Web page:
Then it snowed.

Undaunted, and unwilling to give up a family outing with my teenagers, we trekked to the battlefield two hours away. When we got there, we discovered several of the locations Gareth wanted to visit were barricaded due to snow and ice.

I am a do-gooder rule-follower, so I took this news with resignation, telling Gareth he should have planned better. My husband, on the other hand, persisted. He asked every ranger he saw about the accessibility of certain areas, especially Little Round Top.

I berated him. What did he expect them to do, give him secret instructions on where to park so we could sneak past the barricades?

Yes.

So there we were, stealing through the snow around bright orange “Do Not Enter” signs and climbing over the icy rock face of Little Round Top as instructed by one lone ranger. I looked over my shoulder more than once, expecting to see a more rule-oriented official approaching with a stun gun.

Instead, a bus load of Naval Academy midshipmen arrived. I guess they got the secret sneak-past-the-barrier instructions too. These seniors, or midshipmen first class, had come for a lesson in battlefield strategy. Afterward, we were told, they would return to the academy where they would each take command of a company.

These were the Navy’s future leaders.

Unlike us, I imagine they had permission to proceed with their tour despite the icy conditions. They had to know we didn’t belong there, but they were polite, chatting and mingling with us on the hill.

Then the Navy contingent congregated at the end of what had been the Union line, where Colonel Joshua Chamberlain is famed to have held off the Confederates with a bayonet charge.

When the Navy instructor climbed up on a rock, we all gathered around to listen. I stood toward the back, willing my civilian mommy garb to blend in.

After a brief introduction of the battle scene, the instructor said, “So, you may or many not know that Joshua Chamberlain was a professor of rhetoric.”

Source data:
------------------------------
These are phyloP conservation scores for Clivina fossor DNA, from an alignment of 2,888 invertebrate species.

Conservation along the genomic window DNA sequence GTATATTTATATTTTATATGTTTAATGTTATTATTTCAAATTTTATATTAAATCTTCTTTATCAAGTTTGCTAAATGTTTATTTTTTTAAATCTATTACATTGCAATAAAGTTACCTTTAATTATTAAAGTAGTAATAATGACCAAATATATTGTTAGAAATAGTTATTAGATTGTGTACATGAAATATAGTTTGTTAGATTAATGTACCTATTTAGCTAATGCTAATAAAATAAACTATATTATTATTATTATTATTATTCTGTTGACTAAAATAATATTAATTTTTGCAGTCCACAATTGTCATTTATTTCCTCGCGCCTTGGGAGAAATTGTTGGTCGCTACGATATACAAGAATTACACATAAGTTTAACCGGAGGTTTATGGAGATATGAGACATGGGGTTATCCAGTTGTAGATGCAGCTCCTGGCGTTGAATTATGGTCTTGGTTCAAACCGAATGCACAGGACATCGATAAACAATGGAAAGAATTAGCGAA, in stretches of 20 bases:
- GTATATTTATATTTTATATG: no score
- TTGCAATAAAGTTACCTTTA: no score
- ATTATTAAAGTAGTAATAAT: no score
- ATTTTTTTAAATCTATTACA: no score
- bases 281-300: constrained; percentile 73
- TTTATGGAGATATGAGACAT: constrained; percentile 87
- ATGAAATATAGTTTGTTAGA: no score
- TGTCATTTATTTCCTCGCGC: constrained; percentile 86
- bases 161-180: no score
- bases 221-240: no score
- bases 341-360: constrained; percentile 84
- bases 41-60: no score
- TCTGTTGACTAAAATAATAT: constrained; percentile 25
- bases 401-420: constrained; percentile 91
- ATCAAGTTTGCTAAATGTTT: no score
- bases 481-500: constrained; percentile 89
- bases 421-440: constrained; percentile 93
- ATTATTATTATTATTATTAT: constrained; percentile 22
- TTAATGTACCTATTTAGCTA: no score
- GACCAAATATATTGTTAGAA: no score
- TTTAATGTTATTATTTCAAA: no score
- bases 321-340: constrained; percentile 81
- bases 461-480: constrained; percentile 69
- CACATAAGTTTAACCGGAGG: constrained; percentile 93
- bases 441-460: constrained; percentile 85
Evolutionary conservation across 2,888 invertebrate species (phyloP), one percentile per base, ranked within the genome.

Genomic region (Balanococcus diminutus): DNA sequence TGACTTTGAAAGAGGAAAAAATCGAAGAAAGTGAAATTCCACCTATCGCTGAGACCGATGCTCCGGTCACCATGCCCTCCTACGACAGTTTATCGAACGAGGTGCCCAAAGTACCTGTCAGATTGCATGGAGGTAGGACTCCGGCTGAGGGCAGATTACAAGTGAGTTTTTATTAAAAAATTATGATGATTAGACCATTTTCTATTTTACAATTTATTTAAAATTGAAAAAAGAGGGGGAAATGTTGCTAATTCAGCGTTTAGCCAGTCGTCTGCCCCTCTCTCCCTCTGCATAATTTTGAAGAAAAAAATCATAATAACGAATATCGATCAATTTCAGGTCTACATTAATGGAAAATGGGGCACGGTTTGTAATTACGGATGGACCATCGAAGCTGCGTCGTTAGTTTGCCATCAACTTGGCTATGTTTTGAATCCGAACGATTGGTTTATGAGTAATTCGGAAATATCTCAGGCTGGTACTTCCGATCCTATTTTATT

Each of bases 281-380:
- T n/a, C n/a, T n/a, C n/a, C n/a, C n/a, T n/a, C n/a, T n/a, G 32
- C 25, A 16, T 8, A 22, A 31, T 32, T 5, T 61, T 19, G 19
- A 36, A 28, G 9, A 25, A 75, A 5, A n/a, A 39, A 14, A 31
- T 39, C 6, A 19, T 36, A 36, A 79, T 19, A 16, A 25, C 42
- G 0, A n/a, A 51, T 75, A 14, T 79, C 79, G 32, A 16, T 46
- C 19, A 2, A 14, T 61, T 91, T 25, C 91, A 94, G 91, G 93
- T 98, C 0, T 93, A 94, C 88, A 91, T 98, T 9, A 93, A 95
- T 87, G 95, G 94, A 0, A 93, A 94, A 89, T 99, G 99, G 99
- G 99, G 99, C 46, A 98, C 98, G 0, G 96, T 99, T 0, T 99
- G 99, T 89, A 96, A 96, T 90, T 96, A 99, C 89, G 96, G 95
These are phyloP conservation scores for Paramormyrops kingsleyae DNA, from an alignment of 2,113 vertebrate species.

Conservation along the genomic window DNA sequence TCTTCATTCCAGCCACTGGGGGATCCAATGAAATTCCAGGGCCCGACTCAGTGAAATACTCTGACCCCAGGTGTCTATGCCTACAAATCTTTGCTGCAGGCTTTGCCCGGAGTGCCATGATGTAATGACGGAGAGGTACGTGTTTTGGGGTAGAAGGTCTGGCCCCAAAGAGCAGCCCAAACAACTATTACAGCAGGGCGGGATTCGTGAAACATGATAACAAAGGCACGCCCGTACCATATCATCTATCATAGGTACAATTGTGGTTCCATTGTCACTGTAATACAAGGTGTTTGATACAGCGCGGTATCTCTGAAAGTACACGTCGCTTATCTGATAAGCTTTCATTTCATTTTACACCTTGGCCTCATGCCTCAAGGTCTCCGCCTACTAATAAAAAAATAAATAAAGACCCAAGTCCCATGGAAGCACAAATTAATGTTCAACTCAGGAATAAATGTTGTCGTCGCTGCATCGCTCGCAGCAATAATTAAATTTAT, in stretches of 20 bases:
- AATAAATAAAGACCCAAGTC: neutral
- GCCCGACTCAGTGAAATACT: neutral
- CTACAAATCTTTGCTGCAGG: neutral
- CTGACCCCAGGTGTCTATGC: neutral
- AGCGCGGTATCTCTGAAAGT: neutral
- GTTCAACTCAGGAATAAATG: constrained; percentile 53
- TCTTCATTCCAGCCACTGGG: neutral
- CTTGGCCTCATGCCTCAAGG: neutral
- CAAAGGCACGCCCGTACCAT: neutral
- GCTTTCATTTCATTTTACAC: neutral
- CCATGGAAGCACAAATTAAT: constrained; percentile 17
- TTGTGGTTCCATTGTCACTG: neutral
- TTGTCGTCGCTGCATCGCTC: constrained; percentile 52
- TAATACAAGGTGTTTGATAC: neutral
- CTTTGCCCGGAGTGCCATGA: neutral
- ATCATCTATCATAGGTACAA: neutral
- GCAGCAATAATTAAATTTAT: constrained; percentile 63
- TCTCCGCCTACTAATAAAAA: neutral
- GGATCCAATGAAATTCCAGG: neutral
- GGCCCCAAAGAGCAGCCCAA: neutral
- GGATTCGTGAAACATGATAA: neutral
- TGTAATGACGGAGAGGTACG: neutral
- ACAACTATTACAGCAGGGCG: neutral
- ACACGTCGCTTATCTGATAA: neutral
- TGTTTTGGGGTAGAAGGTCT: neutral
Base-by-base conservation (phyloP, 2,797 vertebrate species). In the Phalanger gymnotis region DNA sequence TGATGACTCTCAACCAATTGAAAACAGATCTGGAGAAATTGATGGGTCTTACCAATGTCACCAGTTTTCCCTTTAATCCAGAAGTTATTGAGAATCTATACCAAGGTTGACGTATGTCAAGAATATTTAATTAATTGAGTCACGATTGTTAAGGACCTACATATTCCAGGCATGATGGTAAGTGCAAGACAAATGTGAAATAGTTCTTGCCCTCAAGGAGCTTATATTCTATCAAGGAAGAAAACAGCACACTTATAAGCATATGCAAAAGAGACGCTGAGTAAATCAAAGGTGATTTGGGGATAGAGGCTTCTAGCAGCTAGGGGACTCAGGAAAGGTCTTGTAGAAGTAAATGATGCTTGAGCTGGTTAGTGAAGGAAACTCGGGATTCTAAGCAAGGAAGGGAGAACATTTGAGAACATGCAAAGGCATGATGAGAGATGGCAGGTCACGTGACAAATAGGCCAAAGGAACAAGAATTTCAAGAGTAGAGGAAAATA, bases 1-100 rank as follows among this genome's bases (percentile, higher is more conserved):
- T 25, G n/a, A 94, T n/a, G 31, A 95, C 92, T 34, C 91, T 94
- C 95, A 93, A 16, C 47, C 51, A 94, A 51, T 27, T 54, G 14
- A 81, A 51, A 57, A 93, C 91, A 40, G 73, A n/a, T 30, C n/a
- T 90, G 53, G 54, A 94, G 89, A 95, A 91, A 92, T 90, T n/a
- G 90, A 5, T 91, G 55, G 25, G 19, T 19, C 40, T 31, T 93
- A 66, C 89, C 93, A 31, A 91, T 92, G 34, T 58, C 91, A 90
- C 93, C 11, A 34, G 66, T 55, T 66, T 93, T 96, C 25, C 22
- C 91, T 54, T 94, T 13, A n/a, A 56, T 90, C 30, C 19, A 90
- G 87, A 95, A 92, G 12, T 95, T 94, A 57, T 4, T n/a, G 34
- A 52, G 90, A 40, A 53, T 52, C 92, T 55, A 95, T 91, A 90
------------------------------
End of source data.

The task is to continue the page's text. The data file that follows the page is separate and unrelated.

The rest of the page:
I nodded, “yes” and straightened up, feeling suddenly as if I belonged in this conversation. The instructor continued, “Any rhetoric majors here?” His voice had a smirky tone to it that reminded me of the way Fox News used to say John Kerry’s name during his presidential campaign.

At the question, I heard low derisive chuckles of which the meaning was clear: “Ridiculous! Of course there are no rhetoric majors among the future leaders of the United States Navy!”

I stood up even straighter, military straight shall we say, and looked around me. An open scowl on my face. Military leadership does not require good communication skills?

Then the instructor asked if anyone knew the three tenets of argumentation. At this, the midshipmen shuffled their first class feet.

They didn’t know.

I felt myself inch forward a step or two. Steve watched me out of the corner of his eye, worrying about what I might do. We were already trespassers after all.

I could hardly contain myself. Was there room for me on the rock? Should I take over the lesson?

Before I could embarrass anyone (especially myself), a young man nearby mumbled something about pathos. Someone else joined in – yes and ethos, right? Others agreed. I heard less shuffling but still more snickering. I think they were embarrassed to admit that yes, in fact, they did know something about rhetoric.